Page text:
Magnetar Deal Prompts SEC Settlement With JPMorgan Chase
This post has been updated.
The Securities and Exchange Commission announced today that JPMorgan Chase has agreed to a $154 million settlement for allegedly misleading investors in a mortgage-securities deal involving the hedge fund Magnetar.
As we reported last year, Magnetar often pushed for riskier assets to be included in deals and placed bets against many of the same investments, known as collateralized debt obligations, or CDOs. Our piece first detailed the JPMorgan deal, called Squared. (The story was part of a collaboration with our friends at Chicago Public Radio's This American Life and NPR's Planet Money. And so was this special CDO show tune. You can read our full Pulitzer prize winning series on Wall St. via our site or on your Kindle. )
The SEC’s complaint [PDF] underscores those findings. According to the complaint, JPMorgan allowed Magnetar to play "a significant role in the portfolio selection process" for Squared without disclosing Magnetar's role to investors. In the settlement, JPMorgan didn't admit to any wrongdoing. A court must still approve the deal.
As the housing market showed signs of trouble at the end of the boom, JPMorgan became desperate to sell Squared and get it off its books. In one 2007 email, a JPMorgan Securities employee wrote to the sales team, "we are soooo pregnant with this deal, we need a wheel-barrel to move around. ... Let's schedule the cesarian, please!"
Squared plummeted in value just months after it was sold. As the SEC noted, more than a dozen institutional investors—pension funds, a Lutheran nonprofit group, Asian financial institutions, and others—saw their investments reduced to almost nothing. As part of the settlement, the investors will be made whole, a relatively rare event.
Ironically, JPMorgan was among the losers. While the bank earned about $20 million for creating the deal, it ultimately lost $880 million on the parts of Squared that it didn't sell off to investors. We reported Magnetar earned about $290 million off its bet on Squared.
Other emails showed Magnetar, JPMorgan and GSC Capital—a supposedly independent manager tasked with representing investors' interests—communicating directly about what the hedge fund wanted to include in Square's portfolio.
"To be honest, I don't love it," a Magnetar employee wrote to GSC while Squared's portfolio was still being determined. "Some recent deals I'd like to get in there are missing. Also, think they're missing some of the trades to which we've already agreed. Lets discuss."
Magnetar initially declined to answer our questions about Squared but disputed our account months after the story ran, saying that it never required or expected any specific assets to be put in Squared. The hedge fund told us that GSC Capital "at all times exercised its own discretion and judgment" regarding the inclusion of assets.
Apparently, that's not what the SEC came to believe after it conducted its own investigation. The SEC separately filed suit [PDF] against Edward Steffelin, a former executive at GSC Capital, for also failing to tell investors about Magnetar's role. The SEC also noted that Steffelin was actually seeking a job with Magnetar at the same time he was working on the deal.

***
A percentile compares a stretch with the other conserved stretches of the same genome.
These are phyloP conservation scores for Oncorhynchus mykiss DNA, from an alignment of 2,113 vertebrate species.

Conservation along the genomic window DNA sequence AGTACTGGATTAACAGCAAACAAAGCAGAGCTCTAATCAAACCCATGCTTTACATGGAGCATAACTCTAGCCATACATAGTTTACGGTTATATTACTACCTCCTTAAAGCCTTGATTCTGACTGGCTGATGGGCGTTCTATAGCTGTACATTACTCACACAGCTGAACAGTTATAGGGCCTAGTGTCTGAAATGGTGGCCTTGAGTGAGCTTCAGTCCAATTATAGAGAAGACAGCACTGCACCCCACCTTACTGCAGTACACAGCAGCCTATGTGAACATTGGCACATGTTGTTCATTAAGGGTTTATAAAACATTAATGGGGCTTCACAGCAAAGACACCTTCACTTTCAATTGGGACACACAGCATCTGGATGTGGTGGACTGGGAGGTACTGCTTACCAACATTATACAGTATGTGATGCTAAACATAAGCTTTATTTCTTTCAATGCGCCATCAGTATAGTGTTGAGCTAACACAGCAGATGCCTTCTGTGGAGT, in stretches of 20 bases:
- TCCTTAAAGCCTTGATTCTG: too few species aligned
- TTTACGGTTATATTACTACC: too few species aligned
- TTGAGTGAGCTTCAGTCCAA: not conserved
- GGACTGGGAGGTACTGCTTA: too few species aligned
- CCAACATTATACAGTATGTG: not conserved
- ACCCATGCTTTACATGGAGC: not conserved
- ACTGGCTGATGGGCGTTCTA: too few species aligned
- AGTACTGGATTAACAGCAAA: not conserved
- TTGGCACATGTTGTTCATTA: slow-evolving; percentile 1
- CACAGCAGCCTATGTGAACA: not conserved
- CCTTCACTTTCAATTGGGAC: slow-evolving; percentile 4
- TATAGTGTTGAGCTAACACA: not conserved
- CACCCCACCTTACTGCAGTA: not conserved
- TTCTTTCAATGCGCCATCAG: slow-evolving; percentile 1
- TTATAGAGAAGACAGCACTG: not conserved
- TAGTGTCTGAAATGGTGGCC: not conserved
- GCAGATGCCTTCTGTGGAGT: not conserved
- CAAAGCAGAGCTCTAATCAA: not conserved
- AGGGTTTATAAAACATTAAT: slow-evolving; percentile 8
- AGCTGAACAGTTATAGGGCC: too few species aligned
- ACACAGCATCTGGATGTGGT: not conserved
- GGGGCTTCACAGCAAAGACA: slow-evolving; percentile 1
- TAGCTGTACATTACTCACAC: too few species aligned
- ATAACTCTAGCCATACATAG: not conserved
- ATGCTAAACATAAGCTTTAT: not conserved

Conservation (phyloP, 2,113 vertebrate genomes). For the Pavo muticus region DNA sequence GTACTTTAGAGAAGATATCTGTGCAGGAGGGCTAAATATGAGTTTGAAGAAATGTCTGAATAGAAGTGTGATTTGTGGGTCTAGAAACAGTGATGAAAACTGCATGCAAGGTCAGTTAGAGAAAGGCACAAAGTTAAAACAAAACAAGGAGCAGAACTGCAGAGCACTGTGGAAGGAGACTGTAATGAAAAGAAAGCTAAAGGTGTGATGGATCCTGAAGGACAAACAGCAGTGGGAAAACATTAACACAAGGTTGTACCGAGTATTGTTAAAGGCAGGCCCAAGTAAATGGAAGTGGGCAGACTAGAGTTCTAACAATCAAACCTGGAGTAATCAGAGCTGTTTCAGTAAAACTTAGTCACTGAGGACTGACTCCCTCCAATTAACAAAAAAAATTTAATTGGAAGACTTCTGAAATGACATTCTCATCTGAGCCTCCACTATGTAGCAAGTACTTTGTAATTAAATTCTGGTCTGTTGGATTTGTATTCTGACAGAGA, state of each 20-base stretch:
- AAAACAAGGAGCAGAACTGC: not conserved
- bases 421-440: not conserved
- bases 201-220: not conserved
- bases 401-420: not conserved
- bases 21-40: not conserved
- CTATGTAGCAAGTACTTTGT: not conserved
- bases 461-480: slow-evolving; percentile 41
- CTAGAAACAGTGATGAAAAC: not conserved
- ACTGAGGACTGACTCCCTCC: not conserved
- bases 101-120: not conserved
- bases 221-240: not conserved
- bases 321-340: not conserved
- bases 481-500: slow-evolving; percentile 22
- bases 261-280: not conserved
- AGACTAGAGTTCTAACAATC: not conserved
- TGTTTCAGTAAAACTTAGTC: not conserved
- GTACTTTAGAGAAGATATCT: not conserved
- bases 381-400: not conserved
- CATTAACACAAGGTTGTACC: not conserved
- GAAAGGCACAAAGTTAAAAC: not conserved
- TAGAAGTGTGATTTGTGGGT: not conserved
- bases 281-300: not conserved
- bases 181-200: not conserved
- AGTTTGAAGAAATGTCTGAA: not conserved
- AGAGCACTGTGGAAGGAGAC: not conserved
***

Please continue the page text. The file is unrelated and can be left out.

Steffelin could not immediately be reached for comment. He declined our request for comment in April, when it was first reported by Bloomberg that the SEC sent him notice of possible legal action.
The Associated Press has noted that the $154 million settlement is less than 1 percent of JPMorgan's income last year. Most of the money will go to repaying investors who lost out on the deal, and $27 million will go to the U.S. Treasury.
Today's penalty is relatively small compared to the $550 million paid by Goldman Sachs to settle nearly identical SEC charges over the firm's Abacus CDO. The U.S. Treasury also netted much more in that settlement, taking in $300 million.
Update: Magnetar's PR representative sent along a statement. Here it is in full:
The SEC’s settlement with respect to the Squared CDO transaction relates to the adequacy of disclosures during the marketing of the securities. Magnetar is not a party to the settlement nor a defendant in this case, and was not involved in the marketing of the securities. In fact, the SEC Staff issued a closing letter to Magnetar stating that it does ‘not intend to recommend any enforcement action’ against Magnetar, any of its funds or any current or former Magnetar personnel in connection with that investigation. Although the SEC has included certain descriptions of Magnetar’s role in the transaction in the complaint, we respectfully stand by our prior statements on these topics, specifically that we did not control the asset-selection process and our Mortgage CDO investment strategy was designed and implemented to maintain a market-neutral portfolio.
Enticed by profits and bonuses, Wall Street took advantage of complicated mortgage-based instruments to reap billions, only to exacerbate the eventual crash.
The Story So Far
As the housing market started to fade, bankers and hedge funds scrambled for ways to maintain the lavish bonuses and profits they had become so accustomed to, repackaging mortgages in complex securities called collateralized debt obligations. The booming CDO market masked how weak the housing market was, and exacerbated its collapse.